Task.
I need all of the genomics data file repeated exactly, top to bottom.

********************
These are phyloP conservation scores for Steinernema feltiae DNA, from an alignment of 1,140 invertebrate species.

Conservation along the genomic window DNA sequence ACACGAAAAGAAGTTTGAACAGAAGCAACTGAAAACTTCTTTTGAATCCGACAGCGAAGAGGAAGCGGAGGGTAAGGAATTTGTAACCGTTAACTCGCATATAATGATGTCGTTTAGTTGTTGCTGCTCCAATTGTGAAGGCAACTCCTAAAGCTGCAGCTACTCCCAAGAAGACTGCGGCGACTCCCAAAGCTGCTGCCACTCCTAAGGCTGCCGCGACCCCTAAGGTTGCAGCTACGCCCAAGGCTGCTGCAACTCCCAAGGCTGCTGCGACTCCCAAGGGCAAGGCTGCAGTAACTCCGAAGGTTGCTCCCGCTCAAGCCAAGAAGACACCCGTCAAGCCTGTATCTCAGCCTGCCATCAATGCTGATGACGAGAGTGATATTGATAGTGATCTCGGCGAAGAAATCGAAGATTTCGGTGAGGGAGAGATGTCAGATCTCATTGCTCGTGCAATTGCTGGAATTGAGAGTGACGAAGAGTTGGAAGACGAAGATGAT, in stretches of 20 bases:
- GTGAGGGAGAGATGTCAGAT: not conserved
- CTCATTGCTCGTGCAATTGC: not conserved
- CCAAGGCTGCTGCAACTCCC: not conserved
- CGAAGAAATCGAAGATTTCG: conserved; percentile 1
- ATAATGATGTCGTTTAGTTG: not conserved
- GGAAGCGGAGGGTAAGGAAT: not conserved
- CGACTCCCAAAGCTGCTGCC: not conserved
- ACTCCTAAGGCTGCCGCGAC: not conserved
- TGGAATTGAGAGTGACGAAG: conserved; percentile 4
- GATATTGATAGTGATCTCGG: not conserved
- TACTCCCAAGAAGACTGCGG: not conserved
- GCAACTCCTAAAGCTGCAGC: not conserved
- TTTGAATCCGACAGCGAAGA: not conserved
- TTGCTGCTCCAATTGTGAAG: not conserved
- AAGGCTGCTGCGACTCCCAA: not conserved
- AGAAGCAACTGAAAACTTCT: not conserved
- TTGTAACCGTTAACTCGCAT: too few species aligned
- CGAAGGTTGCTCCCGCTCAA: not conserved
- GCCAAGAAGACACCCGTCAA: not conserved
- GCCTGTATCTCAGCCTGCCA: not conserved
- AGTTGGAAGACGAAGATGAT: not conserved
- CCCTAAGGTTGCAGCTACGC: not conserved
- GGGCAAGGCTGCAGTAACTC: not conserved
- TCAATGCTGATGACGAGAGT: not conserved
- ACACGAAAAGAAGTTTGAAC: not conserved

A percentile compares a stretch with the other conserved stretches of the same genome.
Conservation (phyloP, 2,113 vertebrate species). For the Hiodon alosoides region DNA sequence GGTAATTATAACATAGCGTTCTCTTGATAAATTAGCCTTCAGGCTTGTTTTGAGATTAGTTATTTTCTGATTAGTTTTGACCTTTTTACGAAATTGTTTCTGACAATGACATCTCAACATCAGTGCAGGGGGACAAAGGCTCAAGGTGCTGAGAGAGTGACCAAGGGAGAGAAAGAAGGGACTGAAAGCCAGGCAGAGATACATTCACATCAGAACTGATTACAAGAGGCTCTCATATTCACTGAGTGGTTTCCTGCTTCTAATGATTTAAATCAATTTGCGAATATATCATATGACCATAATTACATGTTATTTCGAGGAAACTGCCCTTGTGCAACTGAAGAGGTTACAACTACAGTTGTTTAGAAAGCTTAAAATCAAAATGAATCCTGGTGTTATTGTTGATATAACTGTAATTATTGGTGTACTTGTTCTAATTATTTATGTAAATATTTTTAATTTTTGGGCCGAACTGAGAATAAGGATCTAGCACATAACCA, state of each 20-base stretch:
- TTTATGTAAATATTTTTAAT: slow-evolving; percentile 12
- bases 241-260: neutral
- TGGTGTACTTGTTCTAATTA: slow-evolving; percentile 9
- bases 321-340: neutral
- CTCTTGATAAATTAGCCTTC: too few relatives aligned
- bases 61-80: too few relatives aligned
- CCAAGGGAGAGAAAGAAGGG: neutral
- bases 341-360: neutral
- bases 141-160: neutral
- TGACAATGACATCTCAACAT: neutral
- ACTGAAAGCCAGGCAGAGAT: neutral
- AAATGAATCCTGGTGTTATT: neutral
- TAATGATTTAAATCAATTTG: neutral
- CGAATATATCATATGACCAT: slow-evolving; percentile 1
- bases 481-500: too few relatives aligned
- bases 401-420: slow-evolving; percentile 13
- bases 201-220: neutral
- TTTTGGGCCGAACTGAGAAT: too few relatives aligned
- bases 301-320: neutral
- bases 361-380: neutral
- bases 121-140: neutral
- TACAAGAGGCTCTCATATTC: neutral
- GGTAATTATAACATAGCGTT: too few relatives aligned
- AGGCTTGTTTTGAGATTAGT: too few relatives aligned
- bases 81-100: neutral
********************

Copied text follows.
These are phyloP conservation scores for Steinernema feltiae DNA, from an alignment of 1,140 invertebrate species.

Conservation along the genomic window DNA sequence ACACGAAAAGAAGTTTGAACAGAAGCAACTGAAAACTTCTTTTGAATCCGACAGCGAAGAGGAAGCGGAGGGTAAGGAATTTGTAACCGTTAACTCGCATATAATGATGTCGTTTAGTTGTTGCTGCTCCAATTGTGAAGGCAACTCCTAAAGCTGCAGCTACTCCCAAGAAGACTGCGGCGACTCCCAAAGCTGCTGCCACTCCTAAGGCTGCCGCGACCCCTAAGGTTGCAGCTACGCCCAAGGCTGCTGCAACTCCCAAGGCTGCTGCGACTCCCAAGGGCAAGGCTGCAGTAACTCCGAAGGTTGCTCCCGCTCAAGCCAAGAAGACACCCGTCAAGCCTGTATCTCAGCCTGCCATCAATGCTGATGACGAGAGTGATATTGATAGTGATCTCGGCGAAGAAATCGAAGATTTCGGTGAGGGAGAGATGTCAGATCTCATTGCTCGTGCAATTGCTGGAATTGAGAGTGACGAAGAGTTGGAAGACGAAGATGAT, in stretches of 20 bases:
- GTGAGGGAGAGATGTCAGAT: not conserved
- CTCATTGCTCGTGCAATTGC: not conserved
- CCAAGGCTGCTGCAACTCCC: not conserved
- CGAAGAAATCGAAGATTTCG: conserved; percentile 1
- ATAATGATGTCGTTTAGTTG: not conserved
- GGAAGCGGAGGGTAAGGAAT: not conserved
- CGACTCCCAAAGCTGCTGCC: not conserved
- ACTCCTAAGGCTGCCGCGAC: not conserved
- TGGAATTGAGAGTGACGAAG: conserved; percentile 4
- GATATTGATAGTGATCTCGG: not conserved
- TACTCCCAAGAAGACTGCGG: not conserved
- GCAACTCCTAAAGCTGCAGC: not conserved
- TTTGAATCCGACAGCGAAGA: not conserved
- TTGCTGCTCCAATTGTGAAG: not conserved
- AAGGCTGCTGCGACTCCCAA: not conserved
- AGAAGCAACTGAAAACTTCT: not conserved
- TTGTAACCGTTAACTCGCAT: too few species aligned
- CGAAGGTTGCTCCCGCTCAA: not conserved
- GCCAAGAAGACACCCGTCAA: not conserved
- GCCTGTATCTCAGCCTGCCA: not conserved
- AGTTGGAAGACGAAGATGAT: not conserved
- CCCTAAGGTTGCAGCTACGC: not conserved
- GGGCAAGGCTGCAGTAACTC: not conserved
- TCAATGCTGATGACGAGAGT: not conserved
- ACACGAAAAGAAGTTTGAAC: not conserved

A percentile compares a stretch with the other conserved stretches of the same genome.
Conservation (phyloP, 2,113 vertebrate species). For the Hiodon alosoides region DNA sequence GGTAATTATAACATAGCGTTCTCTTGATAAATTAGCCTTCAGGCTTGTTTTGAGATTAGTTATTTTCTGATTAGTTTTGACCTTTTTACGAAATTGTTTCTGACAATGACATCTCAACATCAGTGCAGGGGGACAAAGGCTCAAGGTGCTGAGAGAGTGACCAAGGGAGAGAAAGAAGGGACTGAAAGCCAGGCAGAGATACATTCACATCAGAACTGATTACAAGAGGCTCTCATATTCACTGAGTGGTTTCCTGCTTCTAATGATTTAAATCAATTTGCGAATATATCATATGACCATAATTACATGTTATTTCGAGGAAACTGCCCTTGTGCAACTGAAGAGGTTACAACTACAGTTGTTTAGAAAGCTTAAAATCAAAATGAATCCTGGTGTTATTGTTGATATAACTGTAATTATTGGTGTACTTGTTCTAATTATTTATGTAAATATTTTTAATTTTTGGGCCGAACTGAGAATAAGGATCTAGCACATAACCA, state of each 20-base stretch:
- TTTATGTAAATATTTTTAAT: slow-evolving; percentile 12
- bases 241-260: neutral
- TGGTGTACTTGTTCTAATTA: slow-evolving; percentile 9
- bases 321-340: neutral
- CTCTTGATAAATTAGCCTTC: too few relatives aligned
- bases 61-80: too few relatives aligned
- CCAAGGGAGAGAAAGAAGGG: neutral
- bases 341-360: neutral
- bases 141-160: neutral
- TGACAATGACATCTCAACAT: neutral
- ACTGAAAGCCAGGCAGAGAT: neutral
- AAATGAATCCTGGTGTTATT: neutral
- TAATGATTTAAATCAATTTG: neutral
- CGAATATATCATATGACCAT: slow-evolving; percentile 1
- bases 481-500: too few relatives aligned
- bases 401-420: slow-evolving; percentile 13
- bases 201-220: neutral
- TTTTGGGCCGAACTGAGAAT: too few relatives aligned
- bases 301-320: neutral
- bases 361-380: neutral
- bases 121-140: neutral
- TACAAGAGGCTCTCATATTC: neutral
- GGTAATTATAACATAGCGTT: too few relatives aligned
- AGGCTTGTTTTGAGATTAGT: too few relatives aligned
- bases 81-100: neutral